An increasing number of students in the U.S. fourth largest city of Houston are taking weekend Chinese lessons to learn more about the culturally rich country, and moreover, to gain an edge in their future competition.
More than 500 pupils on Sunday took part in a Chinese language and culture contest organized by Houston's largest Chinese training school, Huaxia. The school is named after Han Chinese people's ancestral tribes, collectively known as the Huaxia.
At a fifth grade level written test, a teacher dictated 40 Chinese phrases and idioms to contestants, after which they would be expected to finish several half sentences of Classical Chinese poems and do multiple choices including which is the biggest waterfall in China and who is the author of Shiji, or Records of the Grand Historian.
The contest, from grade one to grade 12, included both written and spoken parts. Contestants, mostly kids of Chinese parentage, bent their heads over the desks, busy scrolling on the paper.
Maya Lance, 14, whose mother is a second generation Chinese American, has been learning Chinese at the school for more than three years.
The shy schoolgirl decided to continue her Chinese learning after her siblings quit. "Learning Chinese is fun and I think I am doing good," Lance said.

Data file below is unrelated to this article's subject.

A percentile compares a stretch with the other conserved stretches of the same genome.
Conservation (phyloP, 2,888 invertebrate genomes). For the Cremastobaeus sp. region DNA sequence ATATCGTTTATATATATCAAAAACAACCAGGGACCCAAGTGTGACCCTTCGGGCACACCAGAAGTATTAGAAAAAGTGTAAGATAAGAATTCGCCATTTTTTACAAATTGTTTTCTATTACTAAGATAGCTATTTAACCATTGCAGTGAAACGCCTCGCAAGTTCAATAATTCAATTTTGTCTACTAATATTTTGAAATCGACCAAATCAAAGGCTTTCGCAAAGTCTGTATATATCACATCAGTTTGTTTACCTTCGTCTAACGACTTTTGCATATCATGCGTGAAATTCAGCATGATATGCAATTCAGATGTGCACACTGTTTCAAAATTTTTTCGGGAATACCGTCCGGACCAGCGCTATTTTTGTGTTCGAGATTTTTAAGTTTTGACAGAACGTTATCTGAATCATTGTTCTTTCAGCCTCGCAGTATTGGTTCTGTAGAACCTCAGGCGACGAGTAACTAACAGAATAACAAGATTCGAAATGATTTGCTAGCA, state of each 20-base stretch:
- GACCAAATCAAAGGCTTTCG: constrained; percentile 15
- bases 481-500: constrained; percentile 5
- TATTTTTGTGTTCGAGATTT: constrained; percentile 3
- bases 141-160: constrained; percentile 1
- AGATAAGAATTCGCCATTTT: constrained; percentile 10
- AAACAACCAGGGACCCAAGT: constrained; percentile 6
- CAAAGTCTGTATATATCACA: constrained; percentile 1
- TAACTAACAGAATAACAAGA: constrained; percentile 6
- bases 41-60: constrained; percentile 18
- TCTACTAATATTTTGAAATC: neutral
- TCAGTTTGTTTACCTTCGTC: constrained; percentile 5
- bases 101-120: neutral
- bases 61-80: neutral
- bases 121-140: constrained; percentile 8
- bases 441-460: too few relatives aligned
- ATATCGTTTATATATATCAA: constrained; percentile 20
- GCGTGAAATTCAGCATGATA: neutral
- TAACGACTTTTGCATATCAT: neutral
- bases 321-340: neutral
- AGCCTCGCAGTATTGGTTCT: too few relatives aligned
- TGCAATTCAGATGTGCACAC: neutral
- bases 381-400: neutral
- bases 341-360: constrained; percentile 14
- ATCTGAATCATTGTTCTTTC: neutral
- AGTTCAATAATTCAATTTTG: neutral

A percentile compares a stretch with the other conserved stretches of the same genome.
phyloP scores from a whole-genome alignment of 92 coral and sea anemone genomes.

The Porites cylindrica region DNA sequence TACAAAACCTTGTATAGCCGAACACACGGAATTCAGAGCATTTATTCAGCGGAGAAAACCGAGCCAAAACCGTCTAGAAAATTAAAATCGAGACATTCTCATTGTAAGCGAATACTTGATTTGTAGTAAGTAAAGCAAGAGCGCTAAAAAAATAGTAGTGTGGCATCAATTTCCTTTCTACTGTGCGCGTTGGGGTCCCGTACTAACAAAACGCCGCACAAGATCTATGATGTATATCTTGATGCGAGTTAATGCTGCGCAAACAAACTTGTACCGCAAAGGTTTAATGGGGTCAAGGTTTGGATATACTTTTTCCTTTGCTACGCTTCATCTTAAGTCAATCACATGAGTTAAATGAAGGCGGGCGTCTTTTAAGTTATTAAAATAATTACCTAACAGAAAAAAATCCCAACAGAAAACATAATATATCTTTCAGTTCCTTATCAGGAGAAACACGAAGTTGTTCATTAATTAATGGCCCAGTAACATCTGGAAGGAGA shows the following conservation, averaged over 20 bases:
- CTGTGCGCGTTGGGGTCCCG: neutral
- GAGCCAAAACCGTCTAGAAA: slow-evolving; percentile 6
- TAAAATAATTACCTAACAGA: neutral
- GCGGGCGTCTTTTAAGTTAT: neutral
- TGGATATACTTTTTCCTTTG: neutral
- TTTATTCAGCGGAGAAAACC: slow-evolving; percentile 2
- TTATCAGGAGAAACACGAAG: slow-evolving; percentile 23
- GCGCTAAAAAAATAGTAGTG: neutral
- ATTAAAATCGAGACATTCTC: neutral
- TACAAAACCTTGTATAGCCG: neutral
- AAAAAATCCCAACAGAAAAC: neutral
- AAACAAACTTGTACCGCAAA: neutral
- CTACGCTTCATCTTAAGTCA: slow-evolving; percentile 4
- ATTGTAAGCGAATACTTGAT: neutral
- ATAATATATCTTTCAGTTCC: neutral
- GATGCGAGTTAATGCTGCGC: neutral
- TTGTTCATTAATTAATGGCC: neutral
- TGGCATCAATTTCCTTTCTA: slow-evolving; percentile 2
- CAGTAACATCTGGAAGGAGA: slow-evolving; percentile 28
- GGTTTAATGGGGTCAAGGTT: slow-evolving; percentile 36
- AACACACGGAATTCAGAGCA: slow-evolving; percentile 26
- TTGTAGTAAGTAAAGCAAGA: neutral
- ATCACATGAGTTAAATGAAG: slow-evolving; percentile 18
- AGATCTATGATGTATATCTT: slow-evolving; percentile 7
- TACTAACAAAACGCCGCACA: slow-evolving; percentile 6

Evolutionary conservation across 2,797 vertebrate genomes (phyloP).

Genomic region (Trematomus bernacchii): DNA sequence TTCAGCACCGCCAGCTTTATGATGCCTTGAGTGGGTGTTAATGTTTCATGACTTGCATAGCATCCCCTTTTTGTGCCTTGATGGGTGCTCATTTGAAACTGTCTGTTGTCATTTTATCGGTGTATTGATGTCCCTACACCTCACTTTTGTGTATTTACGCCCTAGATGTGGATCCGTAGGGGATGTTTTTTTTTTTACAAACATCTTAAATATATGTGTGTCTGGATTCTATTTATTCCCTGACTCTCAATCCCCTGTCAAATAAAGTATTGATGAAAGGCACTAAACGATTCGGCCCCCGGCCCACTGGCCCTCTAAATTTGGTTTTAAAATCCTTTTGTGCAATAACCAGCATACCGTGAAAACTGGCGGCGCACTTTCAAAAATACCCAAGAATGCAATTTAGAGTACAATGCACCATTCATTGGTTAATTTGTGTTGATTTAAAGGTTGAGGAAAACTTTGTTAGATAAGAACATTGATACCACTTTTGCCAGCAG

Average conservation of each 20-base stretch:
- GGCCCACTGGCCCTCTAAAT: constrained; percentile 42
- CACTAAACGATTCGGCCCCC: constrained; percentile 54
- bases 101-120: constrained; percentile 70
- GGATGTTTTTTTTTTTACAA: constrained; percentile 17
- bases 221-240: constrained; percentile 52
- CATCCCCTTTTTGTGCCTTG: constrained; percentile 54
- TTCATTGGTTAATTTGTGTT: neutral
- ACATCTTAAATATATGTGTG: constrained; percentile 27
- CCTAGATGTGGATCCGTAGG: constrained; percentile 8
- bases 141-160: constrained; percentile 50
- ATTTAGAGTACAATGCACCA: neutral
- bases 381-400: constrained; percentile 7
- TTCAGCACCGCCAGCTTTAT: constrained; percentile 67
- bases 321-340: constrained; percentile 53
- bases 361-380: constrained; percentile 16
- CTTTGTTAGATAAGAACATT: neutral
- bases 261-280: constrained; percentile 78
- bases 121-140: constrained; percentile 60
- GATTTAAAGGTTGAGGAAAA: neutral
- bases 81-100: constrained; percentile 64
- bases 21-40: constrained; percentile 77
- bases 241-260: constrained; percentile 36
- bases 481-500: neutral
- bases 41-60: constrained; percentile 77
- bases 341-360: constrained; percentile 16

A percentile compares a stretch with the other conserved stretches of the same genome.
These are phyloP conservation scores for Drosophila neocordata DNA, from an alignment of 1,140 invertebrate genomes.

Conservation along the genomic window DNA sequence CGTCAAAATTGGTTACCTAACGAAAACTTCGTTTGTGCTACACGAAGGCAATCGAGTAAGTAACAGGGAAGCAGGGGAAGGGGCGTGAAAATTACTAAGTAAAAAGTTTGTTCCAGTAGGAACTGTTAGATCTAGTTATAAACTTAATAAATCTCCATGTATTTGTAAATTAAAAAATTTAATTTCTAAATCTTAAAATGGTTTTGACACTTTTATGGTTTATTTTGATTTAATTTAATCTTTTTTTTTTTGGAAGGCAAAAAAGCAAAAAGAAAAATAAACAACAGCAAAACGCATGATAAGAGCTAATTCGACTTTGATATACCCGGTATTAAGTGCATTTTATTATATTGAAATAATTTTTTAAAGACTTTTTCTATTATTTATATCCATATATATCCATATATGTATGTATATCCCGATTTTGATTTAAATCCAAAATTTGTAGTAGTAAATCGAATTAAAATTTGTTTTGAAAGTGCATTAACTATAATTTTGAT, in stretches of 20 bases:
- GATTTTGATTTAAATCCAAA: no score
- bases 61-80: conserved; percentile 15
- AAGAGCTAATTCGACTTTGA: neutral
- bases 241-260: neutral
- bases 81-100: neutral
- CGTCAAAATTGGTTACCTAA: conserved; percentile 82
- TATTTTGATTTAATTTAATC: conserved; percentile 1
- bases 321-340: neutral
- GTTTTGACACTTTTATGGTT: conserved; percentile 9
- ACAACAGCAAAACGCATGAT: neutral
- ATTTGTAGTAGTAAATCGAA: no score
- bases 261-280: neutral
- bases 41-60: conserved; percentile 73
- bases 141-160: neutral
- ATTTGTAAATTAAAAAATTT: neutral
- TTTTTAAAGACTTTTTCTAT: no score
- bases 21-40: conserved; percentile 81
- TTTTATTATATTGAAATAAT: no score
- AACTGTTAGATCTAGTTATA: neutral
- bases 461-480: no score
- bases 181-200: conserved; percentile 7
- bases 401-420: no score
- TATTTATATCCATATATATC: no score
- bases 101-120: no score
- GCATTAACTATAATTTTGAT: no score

Her mother, Pattie Shieh, said her daughter's self-motivation in learning Chinese surprised her because both she and her Caucasian husband didn't push the teenager.
"In fact I hate driving for half an hour to get here on weekends. But I think it does her good," the mother joked.
For Lina Kroger and her younger sister Annie, however, learning Chinese meant more than fun.
"I hope it (learning Chinese) can help them in some way in the future, like employment. We all know China is the second biggest economy now and is on its way to number one," their mother Li Kaihong, apparently a Chinese tiger mother, told Xinhua.
Timothy Green, one of the few non-Asian faces in the crowd, said he started to learn Chinese because he found the language is "intricate and unique in its own style."
After fumbling for the right Chinese words, the eighth-grader succumbed to English: "I wish to learn Chinese for the rest of my life. And hopefully I can speak fluently one day."
Mary Tang, the vice chairwoman of the school's board, said Huaxia is among some 20 Chinese language schools in Houston and they have a total enrollment of around 10,000 students.
With more new Chinese immigrants pouring in the city, Tang expected her school continue to grow in size. The school already has six campuses in Houston with 2,500 students.
"Chinese parents pay great attention to their children's education. And learning Chinese has another significance: it helps the kids to build up confidence and cultural identity. I know some Chinese Americans who don't speak Chinese always wished their parents had sent them to a school like this," Tang said.